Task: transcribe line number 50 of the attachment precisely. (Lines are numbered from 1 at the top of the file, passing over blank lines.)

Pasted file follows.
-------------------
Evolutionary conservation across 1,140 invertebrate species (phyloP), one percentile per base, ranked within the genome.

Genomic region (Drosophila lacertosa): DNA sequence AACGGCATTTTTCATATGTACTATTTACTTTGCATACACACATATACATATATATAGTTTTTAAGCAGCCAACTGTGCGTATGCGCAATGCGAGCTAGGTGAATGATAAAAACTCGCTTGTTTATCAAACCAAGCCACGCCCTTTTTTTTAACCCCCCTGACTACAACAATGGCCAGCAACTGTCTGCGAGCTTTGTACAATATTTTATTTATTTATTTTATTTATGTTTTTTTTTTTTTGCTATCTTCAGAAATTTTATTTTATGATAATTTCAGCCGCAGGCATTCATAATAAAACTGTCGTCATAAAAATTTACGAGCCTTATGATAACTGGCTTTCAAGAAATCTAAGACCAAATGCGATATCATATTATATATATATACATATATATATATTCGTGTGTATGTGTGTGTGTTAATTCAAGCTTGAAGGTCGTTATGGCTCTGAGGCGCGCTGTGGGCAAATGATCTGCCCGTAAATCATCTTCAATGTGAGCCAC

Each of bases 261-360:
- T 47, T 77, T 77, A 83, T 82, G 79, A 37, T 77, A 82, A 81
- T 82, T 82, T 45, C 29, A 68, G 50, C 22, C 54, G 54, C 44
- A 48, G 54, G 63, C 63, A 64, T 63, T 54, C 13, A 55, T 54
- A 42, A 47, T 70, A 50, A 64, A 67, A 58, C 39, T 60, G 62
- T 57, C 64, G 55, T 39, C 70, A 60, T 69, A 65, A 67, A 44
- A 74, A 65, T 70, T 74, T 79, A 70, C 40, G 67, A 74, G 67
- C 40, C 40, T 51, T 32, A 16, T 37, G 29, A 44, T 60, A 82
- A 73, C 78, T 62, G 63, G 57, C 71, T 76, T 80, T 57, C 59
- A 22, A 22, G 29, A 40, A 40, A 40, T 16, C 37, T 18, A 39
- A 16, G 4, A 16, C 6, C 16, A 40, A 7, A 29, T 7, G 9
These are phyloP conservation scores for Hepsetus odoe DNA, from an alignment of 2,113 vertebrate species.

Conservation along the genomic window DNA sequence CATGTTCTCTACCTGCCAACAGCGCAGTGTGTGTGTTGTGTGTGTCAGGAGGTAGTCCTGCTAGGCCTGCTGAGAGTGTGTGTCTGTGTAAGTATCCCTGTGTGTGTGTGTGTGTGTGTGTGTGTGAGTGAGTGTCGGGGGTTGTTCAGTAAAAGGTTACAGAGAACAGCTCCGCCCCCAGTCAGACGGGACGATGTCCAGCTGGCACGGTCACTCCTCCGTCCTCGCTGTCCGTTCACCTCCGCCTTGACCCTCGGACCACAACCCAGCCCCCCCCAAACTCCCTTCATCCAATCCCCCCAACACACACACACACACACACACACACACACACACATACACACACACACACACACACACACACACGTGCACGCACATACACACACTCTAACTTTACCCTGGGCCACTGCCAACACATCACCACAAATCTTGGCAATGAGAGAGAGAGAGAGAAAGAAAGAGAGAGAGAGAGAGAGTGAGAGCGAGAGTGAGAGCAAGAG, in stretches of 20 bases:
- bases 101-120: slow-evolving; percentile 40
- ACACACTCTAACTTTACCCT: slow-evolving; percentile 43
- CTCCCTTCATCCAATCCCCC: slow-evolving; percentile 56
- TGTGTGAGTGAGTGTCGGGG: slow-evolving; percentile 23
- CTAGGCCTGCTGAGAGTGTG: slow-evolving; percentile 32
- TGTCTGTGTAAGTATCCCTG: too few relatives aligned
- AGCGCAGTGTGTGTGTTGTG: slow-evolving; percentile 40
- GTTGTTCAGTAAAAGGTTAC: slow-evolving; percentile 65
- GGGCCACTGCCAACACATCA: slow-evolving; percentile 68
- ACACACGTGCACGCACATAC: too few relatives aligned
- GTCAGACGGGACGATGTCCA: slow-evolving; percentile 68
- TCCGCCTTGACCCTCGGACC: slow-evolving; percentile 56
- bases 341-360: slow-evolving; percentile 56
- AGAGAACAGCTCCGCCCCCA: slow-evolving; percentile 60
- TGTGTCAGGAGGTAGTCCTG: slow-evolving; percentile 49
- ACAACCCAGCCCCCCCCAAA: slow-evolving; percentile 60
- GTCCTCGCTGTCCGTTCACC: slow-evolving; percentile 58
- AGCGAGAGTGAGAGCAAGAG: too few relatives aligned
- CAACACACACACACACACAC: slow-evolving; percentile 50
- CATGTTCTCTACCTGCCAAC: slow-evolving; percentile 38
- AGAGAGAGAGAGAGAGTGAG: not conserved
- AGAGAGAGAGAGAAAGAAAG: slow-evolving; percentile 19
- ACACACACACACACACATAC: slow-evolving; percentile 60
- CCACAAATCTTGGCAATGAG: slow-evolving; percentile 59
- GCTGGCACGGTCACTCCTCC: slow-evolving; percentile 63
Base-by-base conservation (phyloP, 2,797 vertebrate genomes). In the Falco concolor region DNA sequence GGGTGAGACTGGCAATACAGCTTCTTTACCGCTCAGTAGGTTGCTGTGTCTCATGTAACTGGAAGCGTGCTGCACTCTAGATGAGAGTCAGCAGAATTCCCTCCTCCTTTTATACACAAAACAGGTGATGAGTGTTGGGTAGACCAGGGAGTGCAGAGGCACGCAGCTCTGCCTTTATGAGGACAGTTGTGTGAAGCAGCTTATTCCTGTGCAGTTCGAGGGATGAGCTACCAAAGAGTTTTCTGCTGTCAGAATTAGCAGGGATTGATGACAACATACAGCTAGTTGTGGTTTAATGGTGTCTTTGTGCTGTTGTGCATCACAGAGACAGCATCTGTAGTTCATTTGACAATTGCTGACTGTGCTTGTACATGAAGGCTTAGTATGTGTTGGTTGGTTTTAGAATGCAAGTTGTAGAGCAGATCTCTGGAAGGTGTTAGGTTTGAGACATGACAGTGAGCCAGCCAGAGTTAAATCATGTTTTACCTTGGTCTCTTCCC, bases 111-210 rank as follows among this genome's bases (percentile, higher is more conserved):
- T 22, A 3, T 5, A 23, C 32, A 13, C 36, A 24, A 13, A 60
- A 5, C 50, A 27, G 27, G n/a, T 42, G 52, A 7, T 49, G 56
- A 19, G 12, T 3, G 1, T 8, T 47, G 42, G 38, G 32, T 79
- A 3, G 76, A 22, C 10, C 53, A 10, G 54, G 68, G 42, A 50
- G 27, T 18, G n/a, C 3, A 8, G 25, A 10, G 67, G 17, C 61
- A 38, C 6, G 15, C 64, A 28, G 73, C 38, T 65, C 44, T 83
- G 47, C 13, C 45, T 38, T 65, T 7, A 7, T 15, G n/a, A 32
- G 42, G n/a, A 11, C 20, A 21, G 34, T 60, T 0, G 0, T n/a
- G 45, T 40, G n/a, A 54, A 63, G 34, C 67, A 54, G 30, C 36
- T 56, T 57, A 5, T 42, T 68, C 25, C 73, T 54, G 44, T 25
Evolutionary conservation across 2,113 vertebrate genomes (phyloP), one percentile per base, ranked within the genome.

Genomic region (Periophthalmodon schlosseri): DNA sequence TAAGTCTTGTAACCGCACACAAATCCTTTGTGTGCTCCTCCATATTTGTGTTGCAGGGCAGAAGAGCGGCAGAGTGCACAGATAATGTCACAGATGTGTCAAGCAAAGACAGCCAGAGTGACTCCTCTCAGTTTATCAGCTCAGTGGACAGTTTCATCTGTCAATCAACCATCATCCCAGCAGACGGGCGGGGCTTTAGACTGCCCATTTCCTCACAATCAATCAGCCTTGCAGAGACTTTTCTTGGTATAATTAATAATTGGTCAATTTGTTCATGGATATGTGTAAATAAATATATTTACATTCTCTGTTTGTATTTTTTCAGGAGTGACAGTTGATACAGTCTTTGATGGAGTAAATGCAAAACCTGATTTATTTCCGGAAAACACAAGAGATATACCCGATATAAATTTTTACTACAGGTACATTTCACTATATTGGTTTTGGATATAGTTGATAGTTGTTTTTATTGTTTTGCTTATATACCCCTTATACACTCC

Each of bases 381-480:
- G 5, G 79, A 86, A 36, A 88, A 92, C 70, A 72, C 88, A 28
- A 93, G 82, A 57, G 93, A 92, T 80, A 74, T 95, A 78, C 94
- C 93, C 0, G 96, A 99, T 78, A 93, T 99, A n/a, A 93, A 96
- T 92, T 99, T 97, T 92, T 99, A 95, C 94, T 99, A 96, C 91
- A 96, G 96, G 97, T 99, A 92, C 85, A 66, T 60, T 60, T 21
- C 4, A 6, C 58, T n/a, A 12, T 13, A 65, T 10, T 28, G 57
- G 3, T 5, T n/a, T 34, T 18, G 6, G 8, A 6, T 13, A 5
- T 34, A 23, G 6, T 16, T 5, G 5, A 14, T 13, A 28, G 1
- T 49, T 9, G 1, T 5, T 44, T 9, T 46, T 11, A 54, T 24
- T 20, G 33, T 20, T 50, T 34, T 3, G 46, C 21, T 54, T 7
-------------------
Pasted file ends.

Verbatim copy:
- G 45, T 40, G n/a, A 54, A 63, G 34, C 67, A 54, G 30, C 36